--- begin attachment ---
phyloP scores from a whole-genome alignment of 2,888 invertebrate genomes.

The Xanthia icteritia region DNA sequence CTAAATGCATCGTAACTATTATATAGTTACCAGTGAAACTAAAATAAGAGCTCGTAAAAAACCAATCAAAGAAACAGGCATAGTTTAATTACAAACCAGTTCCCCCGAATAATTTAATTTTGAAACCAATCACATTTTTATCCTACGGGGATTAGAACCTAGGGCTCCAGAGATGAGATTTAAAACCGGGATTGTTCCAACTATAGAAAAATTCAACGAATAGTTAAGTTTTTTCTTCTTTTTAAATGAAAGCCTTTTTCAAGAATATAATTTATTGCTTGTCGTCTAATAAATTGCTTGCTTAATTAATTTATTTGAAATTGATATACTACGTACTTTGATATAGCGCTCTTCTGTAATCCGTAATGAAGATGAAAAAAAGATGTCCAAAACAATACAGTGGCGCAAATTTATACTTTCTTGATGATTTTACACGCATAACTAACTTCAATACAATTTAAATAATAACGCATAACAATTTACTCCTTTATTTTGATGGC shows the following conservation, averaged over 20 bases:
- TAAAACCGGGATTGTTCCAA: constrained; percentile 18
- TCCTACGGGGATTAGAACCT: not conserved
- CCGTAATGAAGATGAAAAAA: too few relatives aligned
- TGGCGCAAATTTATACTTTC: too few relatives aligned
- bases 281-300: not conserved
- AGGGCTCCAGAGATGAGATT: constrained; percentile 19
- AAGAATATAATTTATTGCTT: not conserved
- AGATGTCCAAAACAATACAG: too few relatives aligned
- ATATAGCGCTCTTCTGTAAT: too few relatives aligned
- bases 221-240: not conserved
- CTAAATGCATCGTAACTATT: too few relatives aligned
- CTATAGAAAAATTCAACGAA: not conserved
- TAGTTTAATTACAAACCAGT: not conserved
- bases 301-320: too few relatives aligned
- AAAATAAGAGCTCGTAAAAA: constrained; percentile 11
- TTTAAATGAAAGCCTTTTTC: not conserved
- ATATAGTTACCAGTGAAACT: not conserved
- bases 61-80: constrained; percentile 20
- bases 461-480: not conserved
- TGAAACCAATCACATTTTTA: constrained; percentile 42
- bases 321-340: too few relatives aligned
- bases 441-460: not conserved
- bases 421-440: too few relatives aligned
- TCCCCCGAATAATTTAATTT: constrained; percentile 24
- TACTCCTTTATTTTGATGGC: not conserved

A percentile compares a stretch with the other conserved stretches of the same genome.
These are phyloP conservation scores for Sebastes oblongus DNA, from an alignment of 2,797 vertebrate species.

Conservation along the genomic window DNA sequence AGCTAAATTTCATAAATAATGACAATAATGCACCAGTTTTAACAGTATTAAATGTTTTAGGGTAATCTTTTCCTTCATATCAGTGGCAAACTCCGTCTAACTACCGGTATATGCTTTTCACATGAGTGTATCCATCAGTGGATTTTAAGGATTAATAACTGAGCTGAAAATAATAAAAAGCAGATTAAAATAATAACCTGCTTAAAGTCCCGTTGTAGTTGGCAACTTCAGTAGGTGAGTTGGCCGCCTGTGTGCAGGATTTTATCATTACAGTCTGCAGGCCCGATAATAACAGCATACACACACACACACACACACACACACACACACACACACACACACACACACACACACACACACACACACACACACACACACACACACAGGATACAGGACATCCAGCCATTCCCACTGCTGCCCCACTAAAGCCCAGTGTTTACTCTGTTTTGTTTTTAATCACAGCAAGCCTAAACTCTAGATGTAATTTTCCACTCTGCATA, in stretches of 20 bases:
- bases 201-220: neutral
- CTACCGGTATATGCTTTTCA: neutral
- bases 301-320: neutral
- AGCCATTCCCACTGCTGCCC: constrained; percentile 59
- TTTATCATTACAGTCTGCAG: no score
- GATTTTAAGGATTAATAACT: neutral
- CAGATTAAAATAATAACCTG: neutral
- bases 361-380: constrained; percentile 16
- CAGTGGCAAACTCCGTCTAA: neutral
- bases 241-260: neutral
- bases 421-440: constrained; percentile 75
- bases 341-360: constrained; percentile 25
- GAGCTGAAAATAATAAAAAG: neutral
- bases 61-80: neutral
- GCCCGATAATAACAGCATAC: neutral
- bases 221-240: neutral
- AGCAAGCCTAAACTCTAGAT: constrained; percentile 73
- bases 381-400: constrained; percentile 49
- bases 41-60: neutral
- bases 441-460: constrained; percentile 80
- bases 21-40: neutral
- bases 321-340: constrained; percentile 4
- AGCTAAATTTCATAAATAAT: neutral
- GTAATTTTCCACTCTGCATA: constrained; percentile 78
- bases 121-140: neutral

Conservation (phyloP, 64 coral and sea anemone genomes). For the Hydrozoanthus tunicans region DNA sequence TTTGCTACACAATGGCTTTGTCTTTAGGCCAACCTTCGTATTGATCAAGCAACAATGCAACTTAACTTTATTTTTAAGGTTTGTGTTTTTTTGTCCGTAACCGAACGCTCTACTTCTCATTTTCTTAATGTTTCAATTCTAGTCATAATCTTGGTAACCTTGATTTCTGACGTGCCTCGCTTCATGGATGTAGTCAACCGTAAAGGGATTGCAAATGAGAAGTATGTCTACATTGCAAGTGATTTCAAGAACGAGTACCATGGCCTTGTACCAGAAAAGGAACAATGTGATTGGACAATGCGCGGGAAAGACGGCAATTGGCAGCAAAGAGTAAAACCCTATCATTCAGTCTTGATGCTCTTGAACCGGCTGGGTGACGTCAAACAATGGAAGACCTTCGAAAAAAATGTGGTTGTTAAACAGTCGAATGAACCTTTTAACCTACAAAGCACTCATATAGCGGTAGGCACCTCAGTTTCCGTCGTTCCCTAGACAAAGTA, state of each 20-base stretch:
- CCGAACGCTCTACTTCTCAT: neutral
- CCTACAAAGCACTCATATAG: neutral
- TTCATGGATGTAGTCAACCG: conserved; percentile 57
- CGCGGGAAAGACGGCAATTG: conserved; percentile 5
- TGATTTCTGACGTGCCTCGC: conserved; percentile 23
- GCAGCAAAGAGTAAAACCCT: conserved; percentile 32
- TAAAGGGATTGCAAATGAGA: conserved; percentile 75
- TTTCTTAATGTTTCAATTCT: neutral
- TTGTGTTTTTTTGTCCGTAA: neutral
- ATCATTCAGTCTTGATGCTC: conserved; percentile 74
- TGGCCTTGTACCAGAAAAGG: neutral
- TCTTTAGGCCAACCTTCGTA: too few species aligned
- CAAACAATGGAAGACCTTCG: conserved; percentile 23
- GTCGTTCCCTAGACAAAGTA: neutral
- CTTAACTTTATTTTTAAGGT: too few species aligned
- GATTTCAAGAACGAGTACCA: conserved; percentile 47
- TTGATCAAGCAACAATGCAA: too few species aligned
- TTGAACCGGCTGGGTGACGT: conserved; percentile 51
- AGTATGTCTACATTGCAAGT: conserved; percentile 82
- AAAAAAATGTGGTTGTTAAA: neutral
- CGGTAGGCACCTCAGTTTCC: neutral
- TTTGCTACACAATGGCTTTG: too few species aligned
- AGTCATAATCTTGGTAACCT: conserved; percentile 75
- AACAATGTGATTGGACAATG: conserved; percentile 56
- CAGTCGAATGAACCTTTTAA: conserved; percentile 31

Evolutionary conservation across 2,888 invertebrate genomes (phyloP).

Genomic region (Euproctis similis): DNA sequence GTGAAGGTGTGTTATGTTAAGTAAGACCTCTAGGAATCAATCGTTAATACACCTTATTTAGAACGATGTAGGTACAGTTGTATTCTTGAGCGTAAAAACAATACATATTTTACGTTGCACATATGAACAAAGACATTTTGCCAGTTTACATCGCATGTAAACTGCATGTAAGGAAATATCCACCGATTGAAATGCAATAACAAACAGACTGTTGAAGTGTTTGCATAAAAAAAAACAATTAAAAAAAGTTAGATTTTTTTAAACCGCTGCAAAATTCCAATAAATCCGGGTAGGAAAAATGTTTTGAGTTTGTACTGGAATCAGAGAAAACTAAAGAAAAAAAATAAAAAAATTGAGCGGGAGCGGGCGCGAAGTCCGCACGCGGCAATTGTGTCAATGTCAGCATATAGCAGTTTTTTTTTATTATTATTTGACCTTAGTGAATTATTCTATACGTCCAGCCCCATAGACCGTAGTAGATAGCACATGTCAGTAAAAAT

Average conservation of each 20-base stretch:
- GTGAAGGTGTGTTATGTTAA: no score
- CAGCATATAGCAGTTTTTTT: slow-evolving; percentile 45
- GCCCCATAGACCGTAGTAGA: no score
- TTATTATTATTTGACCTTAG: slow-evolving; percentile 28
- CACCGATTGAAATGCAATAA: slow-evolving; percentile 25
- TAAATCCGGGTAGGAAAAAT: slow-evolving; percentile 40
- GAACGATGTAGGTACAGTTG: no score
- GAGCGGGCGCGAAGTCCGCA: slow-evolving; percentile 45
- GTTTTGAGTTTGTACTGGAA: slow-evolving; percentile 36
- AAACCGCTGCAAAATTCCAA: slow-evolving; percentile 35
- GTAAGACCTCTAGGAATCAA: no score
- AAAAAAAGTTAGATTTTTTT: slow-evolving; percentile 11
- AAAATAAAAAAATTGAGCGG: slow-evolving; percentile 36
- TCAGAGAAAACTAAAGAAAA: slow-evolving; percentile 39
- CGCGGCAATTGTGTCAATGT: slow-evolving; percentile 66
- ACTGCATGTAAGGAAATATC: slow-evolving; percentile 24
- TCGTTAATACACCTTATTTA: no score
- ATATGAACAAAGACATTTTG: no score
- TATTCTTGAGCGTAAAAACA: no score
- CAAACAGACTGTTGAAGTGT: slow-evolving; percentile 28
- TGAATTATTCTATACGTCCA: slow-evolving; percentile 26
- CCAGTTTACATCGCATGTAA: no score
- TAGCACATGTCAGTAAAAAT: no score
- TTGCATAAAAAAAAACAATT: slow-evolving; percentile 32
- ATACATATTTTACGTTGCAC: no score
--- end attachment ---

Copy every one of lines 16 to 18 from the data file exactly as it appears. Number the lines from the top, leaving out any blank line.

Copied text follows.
- bases 301-320: too few relatives aligned
- AAAATAAGAGCTCGTAAAAA: constrained; percentile 11
- TTTAAATGAAAGCCTTTTTC: not conserved